And instead of Renoir’s death, what was “ballyhooed” prominently on the front page of The Times on Feb. 13?
Take a look. Here’s the Morning Final edition:
And here’s the makeover (home delivery) front page:
The chaos in Iran takes up about half the page, followed by stories on the oil crisis, the nondupe or Column One on illegal immigration (plus ça change, etc.), black nationalist guerrillas shooting down a Rhodesian airliner and the state Senate’s repeal of an $18-million tax. All newsworthy stories. But that’s all the space available on the front page. On a different news day, maybe Renoir would have made Page 1. Maybe.
The honor of the paper was at stake, I felt. We needed to act immediately to commission a proper piece, honoring Renoir’s life and legacy, to publish in the next Sunday’s paper. Only Orson Welles, I felt, could do right by Renoir.
For those Daily Mirror readers who are too young to remember, you should understand that at this point in his career (the late 1970s), Orson Welles, who gave us “Citizen Kane,” “Touch of Evil” and other works of genius, had disintegrated into a rather pathetic, rotund, dissipated spokesman for Paul Masson wine who occasionally turned up on “The Tonight Show.” Not much of a “get.”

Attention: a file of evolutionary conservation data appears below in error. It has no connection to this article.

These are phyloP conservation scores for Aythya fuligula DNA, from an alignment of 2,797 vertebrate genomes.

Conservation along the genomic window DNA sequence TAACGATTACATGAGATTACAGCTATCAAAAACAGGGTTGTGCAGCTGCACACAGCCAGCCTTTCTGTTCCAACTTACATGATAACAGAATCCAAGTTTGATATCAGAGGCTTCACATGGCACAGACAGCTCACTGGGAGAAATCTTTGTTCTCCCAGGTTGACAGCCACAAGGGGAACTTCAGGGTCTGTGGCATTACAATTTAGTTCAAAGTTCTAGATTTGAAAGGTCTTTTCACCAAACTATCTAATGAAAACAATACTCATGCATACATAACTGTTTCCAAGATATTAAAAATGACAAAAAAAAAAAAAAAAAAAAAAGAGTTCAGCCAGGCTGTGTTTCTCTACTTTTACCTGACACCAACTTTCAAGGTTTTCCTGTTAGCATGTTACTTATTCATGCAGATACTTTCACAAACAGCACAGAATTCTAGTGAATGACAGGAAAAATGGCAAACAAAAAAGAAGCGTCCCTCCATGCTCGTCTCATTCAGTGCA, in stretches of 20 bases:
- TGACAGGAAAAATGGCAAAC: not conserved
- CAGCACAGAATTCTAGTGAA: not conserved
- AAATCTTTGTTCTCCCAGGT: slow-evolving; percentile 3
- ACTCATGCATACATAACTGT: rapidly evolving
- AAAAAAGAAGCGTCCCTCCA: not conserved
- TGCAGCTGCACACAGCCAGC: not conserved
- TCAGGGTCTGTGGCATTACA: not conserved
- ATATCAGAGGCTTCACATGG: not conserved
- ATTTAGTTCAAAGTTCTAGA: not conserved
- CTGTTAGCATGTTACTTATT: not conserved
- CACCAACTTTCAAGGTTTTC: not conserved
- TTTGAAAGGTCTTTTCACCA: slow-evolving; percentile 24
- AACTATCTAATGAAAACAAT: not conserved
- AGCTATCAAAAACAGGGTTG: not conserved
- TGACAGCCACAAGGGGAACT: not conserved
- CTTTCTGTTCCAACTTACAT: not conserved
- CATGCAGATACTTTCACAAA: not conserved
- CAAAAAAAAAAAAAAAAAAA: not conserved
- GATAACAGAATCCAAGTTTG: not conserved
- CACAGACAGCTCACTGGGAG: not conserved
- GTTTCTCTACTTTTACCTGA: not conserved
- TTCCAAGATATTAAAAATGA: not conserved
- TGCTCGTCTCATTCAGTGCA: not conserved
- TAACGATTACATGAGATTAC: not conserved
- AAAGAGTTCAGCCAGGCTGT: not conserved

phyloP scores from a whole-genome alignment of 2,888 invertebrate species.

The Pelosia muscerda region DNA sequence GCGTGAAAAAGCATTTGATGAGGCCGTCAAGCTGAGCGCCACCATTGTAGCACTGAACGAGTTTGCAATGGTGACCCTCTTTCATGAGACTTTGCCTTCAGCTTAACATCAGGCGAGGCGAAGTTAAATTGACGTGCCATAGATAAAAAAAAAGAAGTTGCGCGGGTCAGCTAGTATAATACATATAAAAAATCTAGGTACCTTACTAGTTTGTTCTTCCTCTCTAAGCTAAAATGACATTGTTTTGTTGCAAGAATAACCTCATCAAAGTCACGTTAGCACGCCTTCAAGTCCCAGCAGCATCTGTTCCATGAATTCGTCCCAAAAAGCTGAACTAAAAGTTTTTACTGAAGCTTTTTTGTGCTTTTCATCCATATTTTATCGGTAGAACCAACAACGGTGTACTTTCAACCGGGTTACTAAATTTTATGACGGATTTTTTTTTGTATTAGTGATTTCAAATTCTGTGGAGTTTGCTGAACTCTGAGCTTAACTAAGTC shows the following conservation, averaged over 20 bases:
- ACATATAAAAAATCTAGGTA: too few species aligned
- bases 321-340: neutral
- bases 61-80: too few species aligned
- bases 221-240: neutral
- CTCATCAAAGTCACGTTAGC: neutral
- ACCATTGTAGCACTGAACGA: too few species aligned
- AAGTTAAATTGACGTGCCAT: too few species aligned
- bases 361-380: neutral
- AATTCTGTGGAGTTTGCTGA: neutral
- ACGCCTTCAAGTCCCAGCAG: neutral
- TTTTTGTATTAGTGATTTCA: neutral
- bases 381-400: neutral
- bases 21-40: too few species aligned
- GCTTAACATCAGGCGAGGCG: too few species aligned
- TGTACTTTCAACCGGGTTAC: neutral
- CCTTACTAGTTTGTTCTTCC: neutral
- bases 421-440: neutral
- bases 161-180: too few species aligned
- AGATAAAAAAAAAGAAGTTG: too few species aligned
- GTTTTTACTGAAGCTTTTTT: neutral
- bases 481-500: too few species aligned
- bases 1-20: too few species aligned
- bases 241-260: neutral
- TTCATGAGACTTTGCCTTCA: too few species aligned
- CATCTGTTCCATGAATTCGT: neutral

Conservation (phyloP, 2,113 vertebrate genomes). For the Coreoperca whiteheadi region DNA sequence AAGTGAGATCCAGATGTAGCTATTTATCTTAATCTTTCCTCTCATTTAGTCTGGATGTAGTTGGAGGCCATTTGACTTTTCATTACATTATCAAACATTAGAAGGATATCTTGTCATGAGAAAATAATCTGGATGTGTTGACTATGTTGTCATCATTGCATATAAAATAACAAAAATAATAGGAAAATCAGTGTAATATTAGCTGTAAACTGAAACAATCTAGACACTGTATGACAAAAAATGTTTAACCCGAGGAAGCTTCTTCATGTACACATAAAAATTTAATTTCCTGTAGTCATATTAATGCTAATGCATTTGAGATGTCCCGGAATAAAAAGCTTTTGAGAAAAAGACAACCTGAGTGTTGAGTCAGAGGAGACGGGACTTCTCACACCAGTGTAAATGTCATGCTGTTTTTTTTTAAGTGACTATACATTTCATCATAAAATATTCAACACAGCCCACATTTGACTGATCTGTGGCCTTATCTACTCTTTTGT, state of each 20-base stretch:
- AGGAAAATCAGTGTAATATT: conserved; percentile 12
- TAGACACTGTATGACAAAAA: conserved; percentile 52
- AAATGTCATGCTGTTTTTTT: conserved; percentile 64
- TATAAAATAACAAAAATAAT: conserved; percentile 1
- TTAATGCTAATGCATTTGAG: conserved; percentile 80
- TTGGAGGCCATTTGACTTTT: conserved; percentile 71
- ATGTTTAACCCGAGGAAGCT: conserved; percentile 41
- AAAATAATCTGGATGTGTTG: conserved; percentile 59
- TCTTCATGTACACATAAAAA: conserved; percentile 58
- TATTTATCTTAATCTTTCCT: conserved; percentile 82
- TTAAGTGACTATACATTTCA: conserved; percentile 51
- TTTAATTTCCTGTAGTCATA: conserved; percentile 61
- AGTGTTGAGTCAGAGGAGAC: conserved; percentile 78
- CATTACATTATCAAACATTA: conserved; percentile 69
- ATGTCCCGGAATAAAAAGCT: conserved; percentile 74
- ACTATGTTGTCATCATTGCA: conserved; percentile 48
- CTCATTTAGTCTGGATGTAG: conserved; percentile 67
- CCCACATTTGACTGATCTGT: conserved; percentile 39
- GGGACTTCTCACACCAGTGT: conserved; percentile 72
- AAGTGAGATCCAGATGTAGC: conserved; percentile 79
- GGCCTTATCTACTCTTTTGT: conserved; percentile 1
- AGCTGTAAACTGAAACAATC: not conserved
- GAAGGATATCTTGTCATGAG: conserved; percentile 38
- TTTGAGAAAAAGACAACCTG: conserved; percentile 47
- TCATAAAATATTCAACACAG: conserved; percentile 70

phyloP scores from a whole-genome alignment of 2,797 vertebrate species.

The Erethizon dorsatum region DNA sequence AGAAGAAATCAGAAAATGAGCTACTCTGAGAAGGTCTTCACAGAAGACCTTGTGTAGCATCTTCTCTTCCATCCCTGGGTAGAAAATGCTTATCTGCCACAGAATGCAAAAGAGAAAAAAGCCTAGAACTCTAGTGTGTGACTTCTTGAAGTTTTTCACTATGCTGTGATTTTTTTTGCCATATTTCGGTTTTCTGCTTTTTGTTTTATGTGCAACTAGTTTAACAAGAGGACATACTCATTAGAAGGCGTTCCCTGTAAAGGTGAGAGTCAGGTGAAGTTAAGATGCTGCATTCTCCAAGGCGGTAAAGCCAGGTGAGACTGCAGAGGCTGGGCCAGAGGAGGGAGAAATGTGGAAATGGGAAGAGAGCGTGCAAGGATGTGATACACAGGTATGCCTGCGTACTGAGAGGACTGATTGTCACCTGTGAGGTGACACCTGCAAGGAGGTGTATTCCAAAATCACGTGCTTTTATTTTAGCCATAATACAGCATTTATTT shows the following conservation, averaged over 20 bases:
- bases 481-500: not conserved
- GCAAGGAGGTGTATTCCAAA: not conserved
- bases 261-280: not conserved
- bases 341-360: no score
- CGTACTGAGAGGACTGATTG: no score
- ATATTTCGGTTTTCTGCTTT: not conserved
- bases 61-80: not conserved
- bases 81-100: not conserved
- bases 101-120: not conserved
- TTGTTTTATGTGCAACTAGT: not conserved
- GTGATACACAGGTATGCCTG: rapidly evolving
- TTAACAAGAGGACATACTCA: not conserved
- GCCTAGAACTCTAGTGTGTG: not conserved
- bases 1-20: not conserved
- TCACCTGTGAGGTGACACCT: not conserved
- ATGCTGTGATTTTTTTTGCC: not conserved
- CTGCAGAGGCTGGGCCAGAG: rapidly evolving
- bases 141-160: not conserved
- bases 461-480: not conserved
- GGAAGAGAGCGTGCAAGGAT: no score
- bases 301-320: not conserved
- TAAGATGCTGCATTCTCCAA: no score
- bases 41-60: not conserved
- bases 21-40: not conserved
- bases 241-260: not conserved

Orson Welles shills for Paul Masson wine in the 1970s. And yes, he is completely wasted.
While Wasserman was “beside himself” and trying valiantly to protect the paper’s honor, what The Times did “in its infinite wisdom” was to get a first-person piece by Paul Barzman, Renoir’s literary secretary and companion until his death, publishing this piece Feb. 16.
Wednesday came and went. No piece. We were keeping space open on the front page of the Opinion section. By noon on Thursday, we began to sweat.
Of course, since the chronology is off, none of this makes sense.
Feb. 18, 1979: Orson Welles’ essay on Jean Renoir is published on the cover of Sunday Opinion …
But Wasserman neglects to mention Charles Champlin’s piece on Renoir, published the same day on Page 3 in Calendar. (Note that Champlin had interviewed Renoir in 1972).
By now you must be wondering about Welles’ piece. (Wasserman writes: “Every sentence had oxygen in it.”) It rambles. It sprawls. It’s unfocused. It is bloated and over-thought almost to the point of being unreadable. But don’t take my word for it. Welles’ piece can be read here.
Here are two paragraphs chosen at random: